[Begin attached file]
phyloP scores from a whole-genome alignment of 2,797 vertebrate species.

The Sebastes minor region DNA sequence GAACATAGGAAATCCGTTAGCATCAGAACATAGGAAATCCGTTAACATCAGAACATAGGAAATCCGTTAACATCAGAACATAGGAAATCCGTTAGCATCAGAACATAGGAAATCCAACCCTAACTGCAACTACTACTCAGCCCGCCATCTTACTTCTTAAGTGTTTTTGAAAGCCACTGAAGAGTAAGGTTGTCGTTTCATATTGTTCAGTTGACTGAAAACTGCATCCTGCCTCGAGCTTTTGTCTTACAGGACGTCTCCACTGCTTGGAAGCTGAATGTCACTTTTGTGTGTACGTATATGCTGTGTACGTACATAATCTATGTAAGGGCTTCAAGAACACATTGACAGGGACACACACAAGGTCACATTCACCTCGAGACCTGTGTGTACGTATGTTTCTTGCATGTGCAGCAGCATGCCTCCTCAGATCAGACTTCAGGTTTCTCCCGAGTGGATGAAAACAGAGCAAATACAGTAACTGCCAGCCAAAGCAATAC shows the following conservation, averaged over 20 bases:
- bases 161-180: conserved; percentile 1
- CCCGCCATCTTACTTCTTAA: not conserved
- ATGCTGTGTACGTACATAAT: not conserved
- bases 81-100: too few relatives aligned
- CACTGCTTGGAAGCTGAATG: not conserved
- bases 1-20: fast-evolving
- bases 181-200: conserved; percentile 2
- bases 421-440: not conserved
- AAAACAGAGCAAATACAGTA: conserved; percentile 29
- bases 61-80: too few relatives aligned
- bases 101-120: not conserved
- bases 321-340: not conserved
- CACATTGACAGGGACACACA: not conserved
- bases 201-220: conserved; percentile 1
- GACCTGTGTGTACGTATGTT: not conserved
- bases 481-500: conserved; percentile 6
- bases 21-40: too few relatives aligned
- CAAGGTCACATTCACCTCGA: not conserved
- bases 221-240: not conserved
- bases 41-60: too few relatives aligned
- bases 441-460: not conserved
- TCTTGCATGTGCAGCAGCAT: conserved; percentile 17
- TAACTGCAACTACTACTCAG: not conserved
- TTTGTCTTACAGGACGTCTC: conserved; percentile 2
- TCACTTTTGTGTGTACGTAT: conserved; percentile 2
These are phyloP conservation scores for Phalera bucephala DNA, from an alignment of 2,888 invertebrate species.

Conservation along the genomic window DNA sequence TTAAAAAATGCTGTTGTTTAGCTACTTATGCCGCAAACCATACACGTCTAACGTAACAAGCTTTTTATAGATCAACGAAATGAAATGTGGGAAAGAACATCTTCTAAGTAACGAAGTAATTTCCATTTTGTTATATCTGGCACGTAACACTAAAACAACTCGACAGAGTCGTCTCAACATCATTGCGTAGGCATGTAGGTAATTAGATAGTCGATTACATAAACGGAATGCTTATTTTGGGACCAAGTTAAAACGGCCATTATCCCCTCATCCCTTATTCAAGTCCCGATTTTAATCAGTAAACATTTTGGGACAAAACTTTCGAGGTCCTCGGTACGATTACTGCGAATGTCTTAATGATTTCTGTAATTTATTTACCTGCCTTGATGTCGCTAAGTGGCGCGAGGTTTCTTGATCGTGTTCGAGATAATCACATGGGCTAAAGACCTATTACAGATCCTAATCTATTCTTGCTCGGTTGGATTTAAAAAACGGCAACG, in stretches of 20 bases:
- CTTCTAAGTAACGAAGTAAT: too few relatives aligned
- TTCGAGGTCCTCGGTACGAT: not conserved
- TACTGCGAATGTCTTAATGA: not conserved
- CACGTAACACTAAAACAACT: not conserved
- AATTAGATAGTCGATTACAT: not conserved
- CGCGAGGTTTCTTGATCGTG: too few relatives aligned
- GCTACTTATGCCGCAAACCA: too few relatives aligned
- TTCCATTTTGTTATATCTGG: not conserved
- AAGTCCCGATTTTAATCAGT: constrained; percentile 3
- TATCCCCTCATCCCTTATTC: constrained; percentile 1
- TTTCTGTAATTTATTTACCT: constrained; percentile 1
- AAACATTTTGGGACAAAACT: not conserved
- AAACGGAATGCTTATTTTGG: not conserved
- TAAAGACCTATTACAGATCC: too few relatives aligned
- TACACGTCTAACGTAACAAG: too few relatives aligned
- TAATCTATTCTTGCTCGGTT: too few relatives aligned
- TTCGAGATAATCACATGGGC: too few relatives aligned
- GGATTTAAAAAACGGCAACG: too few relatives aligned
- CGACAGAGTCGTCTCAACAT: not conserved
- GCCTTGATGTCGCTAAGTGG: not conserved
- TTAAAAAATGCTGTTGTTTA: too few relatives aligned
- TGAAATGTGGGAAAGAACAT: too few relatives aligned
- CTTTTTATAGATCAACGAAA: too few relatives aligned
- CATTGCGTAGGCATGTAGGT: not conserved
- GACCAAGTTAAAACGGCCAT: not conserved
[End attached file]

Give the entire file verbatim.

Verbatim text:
phyloP scores from a whole-genome alignment of 2,797 vertebrate species.

The Sebastes minor region DNA sequence GAACATAGGAAATCCGTTAGCATCAGAACATAGGAAATCCGTTAACATCAGAACATAGGAAATCCGTTAACATCAGAACATAGGAAATCCGTTAGCATCAGAACATAGGAAATCCAACCCTAACTGCAACTACTACTCAGCCCGCCATCTTACTTCTTAAGTGTTTTTGAAAGCCACTGAAGAGTAAGGTTGTCGTTTCATATTGTTCAGTTGACTGAAAACTGCATCCTGCCTCGAGCTTTTGTCTTACAGGACGTCTCCACTGCTTGGAAGCTGAATGTCACTTTTGTGTGTACGTATATGCTGTGTACGTACATAATCTATGTAAGGGCTTCAAGAACACATTGACAGGGACACACACAAGGTCACATTCACCTCGAGACCTGTGTGTACGTATGTTTCTTGCATGTGCAGCAGCATGCCTCCTCAGATCAGACTTCAGGTTTCTCCCGAGTGGATGAAAACAGAGCAAATACAGTAACTGCCAGCCAAAGCAATAC shows the following conservation, averaged over 20 bases:
- bases 161-180: conserved; percentile 1
- CCCGCCATCTTACTTCTTAA: not conserved
- ATGCTGTGTACGTACATAAT: not conserved
- bases 81-100: too few relatives aligned
- CACTGCTTGGAAGCTGAATG: not conserved
- bases 1-20: fast-evolving
- bases 181-200: conserved; percentile 2
- bases 421-440: not conserved
- AAAACAGAGCAAATACAGTA: conserved; percentile 29
- bases 61-80: too few relatives aligned
- bases 101-120: not conserved
- bases 321-340: not conserved
- CACATTGACAGGGACACACA: not conserved
- bases 201-220: conserved; percentile 1
- GACCTGTGTGTACGTATGTT: not conserved
- bases 481-500: conserved; percentile 6
- bases 21-40: too few relatives aligned
- CAAGGTCACATTCACCTCGA: not conserved
- bases 221-240: not conserved
- bases 41-60: too few relatives aligned
- bases 441-460: not conserved
- TCTTGCATGTGCAGCAGCAT: conserved; percentile 17
- TAACTGCAACTACTACTCAG: not conserved
- TTTGTCTTACAGGACGTCTC: conserved; percentile 2
- TCACTTTTGTGTGTACGTAT: conserved; percentile 2
These are phyloP conservation scores for Phalera bucephala DNA, from an alignment of 2,888 invertebrate species.

Conservation along the genomic window DNA sequence TTAAAAAATGCTGTTGTTTAGCTACTTATGCCGCAAACCATACACGTCTAACGTAACAAGCTTTTTATAGATCAACGAAATGAAATGTGGGAAAGAACATCTTCTAAGTAACGAAGTAATTTCCATTTTGTTATATCTGGCACGTAACACTAAAACAACTCGACAGAGTCGTCTCAACATCATTGCGTAGGCATGTAGGTAATTAGATAGTCGATTACATAAACGGAATGCTTATTTTGGGACCAAGTTAAAACGGCCATTATCCCCTCATCCCTTATTCAAGTCCCGATTTTAATCAGTAAACATTTTGGGACAAAACTTTCGAGGTCCTCGGTACGATTACTGCGAATGTCTTAATGATTTCTGTAATTTATTTACCTGCCTTGATGTCGCTAAGTGGCGCGAGGTTTCTTGATCGTGTTCGAGATAATCACATGGGCTAAAGACCTATTACAGATCCTAATCTATTCTTGCTCGGTTGGATTTAAAAAACGGCAACG, in stretches of 20 bases:
- CTTCTAAGTAACGAAGTAAT: too few relatives aligned
- TTCGAGGTCCTCGGTACGAT: not conserved
- TACTGCGAATGTCTTAATGA: not conserved
- CACGTAACACTAAAACAACT: not conserved
- AATTAGATAGTCGATTACAT: not conserved
- CGCGAGGTTTCTTGATCGTG: too few relatives aligned
- GCTACTTATGCCGCAAACCA: too few relatives aligned
- TTCCATTTTGTTATATCTGG: not conserved
- AAGTCCCGATTTTAATCAGT: constrained; percentile 3
- TATCCCCTCATCCCTTATTC: constrained; percentile 1
- TTTCTGTAATTTATTTACCT: constrained; percentile 1
- AAACATTTTGGGACAAAACT: not conserved
- AAACGGAATGCTTATTTTGG: not conserved
- TAAAGACCTATTACAGATCC: too few relatives aligned
- TACACGTCTAACGTAACAAG: too few relatives aligned
- TAATCTATTCTTGCTCGGTT: too few relatives aligned
- TTCGAGATAATCACATGGGC: too few relatives aligned
- GGATTTAAAAAACGGCAACG: too few relatives aligned
- CGACAGAGTCGTCTCAACAT: not conserved
- GCCTTGATGTCGCTAAGTGG: not conserved
- TTAAAAAATGCTGTTGTTTA: too few relatives aligned
- TGAAATGTGGGAAAGAACAT: too few relatives aligned
- CTTTTTATAGATCAACGAAA: too few relatives aligned
- CATTGCGTAGGCATGTAGGT: not conserved
- GACCAAGTTAAAACGGCCAT: not conserved